Your guide to wedding invitation etiquette; from who is invited to RSVPs

Wedding invitations have changed a lot over the years. With even more styles and designs, modern couples have seemingly unlimited options when it comes to inviting guests to celebrate their big day. One thing that certainly hasn’t changed however, is wedding invitation etiquette.

The aim of your wedding invitation is to provide your guests with the crucial information they need for the day; namely ‘who’, ‘where’ and ‘when’. Formal phrasing of invitations is still incredibly popular with modern couples, but if you’re a little more casual, it is perfectly acceptable to loosen up the language a little. Whether you’re getting married at an exclusive use wedding venue, or you’re hiring a marquee at home, you’ll most definitely need to send out wedding invitations. Here’s how we think you should do it…

Who is invited?

To save any embarrassment, you’re better off naming each guest you are inviting on your invitations, rather than simply putting ‘ & guest’ or ‘plus one’. This has many benefits, such as breaking the news to parents that you’ve opted for an ‘adult only’ affair or avoiding the awkward situation of explaining why a friend can’t replace their recent ex with someone you don’t know! If the style of invitation you’ve chosen doesn’t allow individual names to be added, it is best to include the actual names of the guests invited, on the outside of the envelope. If you want to go the extra mile and make sure your guests are thoroughly prepared for the day you can opt to include a little more information such as the wedding attire, a map of the church and/or venue location and local accommodation and transport services.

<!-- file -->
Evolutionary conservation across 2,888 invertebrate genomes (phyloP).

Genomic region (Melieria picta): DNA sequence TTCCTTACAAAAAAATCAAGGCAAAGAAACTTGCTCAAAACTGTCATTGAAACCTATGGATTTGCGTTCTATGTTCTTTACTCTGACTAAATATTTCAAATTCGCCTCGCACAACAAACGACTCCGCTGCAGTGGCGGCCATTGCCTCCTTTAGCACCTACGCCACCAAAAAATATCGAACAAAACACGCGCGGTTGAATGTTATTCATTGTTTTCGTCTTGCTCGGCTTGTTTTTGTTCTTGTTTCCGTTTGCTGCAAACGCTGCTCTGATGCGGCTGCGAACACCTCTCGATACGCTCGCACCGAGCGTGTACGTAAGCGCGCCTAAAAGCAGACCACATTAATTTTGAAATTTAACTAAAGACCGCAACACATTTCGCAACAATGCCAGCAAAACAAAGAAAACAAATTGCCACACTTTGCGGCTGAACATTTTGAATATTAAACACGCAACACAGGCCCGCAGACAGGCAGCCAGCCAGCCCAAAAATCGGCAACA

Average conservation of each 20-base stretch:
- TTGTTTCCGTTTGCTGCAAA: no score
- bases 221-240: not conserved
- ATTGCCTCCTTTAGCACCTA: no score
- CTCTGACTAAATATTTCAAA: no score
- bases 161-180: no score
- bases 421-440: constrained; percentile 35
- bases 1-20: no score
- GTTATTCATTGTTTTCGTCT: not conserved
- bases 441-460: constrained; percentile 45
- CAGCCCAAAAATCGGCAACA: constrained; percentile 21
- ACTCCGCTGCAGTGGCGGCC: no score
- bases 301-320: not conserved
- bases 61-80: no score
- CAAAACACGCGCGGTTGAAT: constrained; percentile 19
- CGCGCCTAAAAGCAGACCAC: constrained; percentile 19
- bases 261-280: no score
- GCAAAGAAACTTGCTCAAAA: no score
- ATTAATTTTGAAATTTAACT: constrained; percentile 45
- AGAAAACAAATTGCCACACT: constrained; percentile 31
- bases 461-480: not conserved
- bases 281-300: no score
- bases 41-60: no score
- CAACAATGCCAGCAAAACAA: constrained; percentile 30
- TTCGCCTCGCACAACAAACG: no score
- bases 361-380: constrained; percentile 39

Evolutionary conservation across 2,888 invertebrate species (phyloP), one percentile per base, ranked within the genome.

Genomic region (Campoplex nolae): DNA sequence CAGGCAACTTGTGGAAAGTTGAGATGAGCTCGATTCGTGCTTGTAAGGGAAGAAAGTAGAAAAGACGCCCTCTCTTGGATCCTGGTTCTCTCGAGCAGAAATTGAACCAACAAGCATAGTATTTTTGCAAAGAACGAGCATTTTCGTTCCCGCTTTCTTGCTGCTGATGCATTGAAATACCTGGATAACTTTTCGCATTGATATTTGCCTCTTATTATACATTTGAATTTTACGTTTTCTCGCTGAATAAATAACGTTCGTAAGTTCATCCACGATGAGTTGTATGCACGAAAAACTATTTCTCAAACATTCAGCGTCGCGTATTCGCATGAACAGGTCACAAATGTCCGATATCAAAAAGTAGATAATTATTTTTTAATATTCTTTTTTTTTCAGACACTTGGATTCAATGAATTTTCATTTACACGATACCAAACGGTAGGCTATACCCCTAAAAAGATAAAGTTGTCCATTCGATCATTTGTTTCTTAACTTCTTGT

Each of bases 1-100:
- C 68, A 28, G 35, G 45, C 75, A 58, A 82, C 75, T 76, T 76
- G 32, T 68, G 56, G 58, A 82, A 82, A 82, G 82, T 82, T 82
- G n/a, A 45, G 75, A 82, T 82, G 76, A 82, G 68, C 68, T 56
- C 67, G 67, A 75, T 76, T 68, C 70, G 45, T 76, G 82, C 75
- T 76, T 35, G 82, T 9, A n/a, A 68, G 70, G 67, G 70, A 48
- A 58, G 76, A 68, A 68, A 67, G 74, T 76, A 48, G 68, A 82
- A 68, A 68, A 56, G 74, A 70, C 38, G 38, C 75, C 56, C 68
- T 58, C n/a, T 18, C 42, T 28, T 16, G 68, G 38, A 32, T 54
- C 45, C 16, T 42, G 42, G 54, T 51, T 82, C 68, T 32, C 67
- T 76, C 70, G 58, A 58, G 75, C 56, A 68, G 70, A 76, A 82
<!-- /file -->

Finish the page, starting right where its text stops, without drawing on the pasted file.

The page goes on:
Top tip:

If you are inviting children to your wedding and are planning on having evening entertainment or a nanny/crèche for them, it would be advisable to let the parents know in advance. Some parents may choose not to bring their children, even if they are invited. It could be a weight taken off some of the parents shoulders if they know there will be someone to keep their children entertained at your wedding.

Dietary requirements

Generally a couple will choose two options for the wedding breakfast, a meat option and a vegetarian option. However, this of course does not cater for all dietary needs. Those with intolerances and allergies will need adjustments made to their dishes. It’s advisable to request dietary information from your guests to pass on to your caterer. If any of your guests have specific allergies or dietary requirements, the catering team at your venue should be made fully aware in advance so they can plan and make the necessary changes.


In order to keep your sanity (not to mention the sanity of your caterer or wedding venue), include an RSVP deadline and make this at least 3 weeks prior to your day. Of course, there may be a few last minute adjustments to the guest list in the days leading up to your wedding, but you’re going to need a reasonably accurate idea of numbers in advance in order to complete your table plan.

It could also be worth mentioning on your wedding invitations that if anything changes, and guests actually can’t make it after saying they’ll be there, to let you know as soon as possible. There’s bound to be changes in the planning process, and your ideas might not always go as planned, but leaving yourself enough time to find alternatives will alleviate some of the stress.

Top tip

If you’re getting married abroad, plan to send your wedding invitations out well in advance. Guests may need to book the time off work or save if they’re travelling far.

Finalising your wedding invitations

Don’t forget to add these important points of information to your wedding invitations:

  • Wedding date
  • Time of ceremony (if you are inviting a day guest)
  • Time of Evening Reception (for evening guests only)
  • Carriages (the time guests a required to depart from the venue)
  • Location of the church and/or wedding venue
  • Dietary requirements
  • When you need an RSVP by
  • Your contact details
  • Who the invitation is from (your parents may be inviting the guests)
  • Information about your wedding gift list
  • Accommodation details, or information about local accommodation if your venue doesn’t provide it, or is limited with rooms
  • Whether you are providing any transport for guests (from the church to the venue, for example)
  • Information about your personal wedding website, if you choose to create one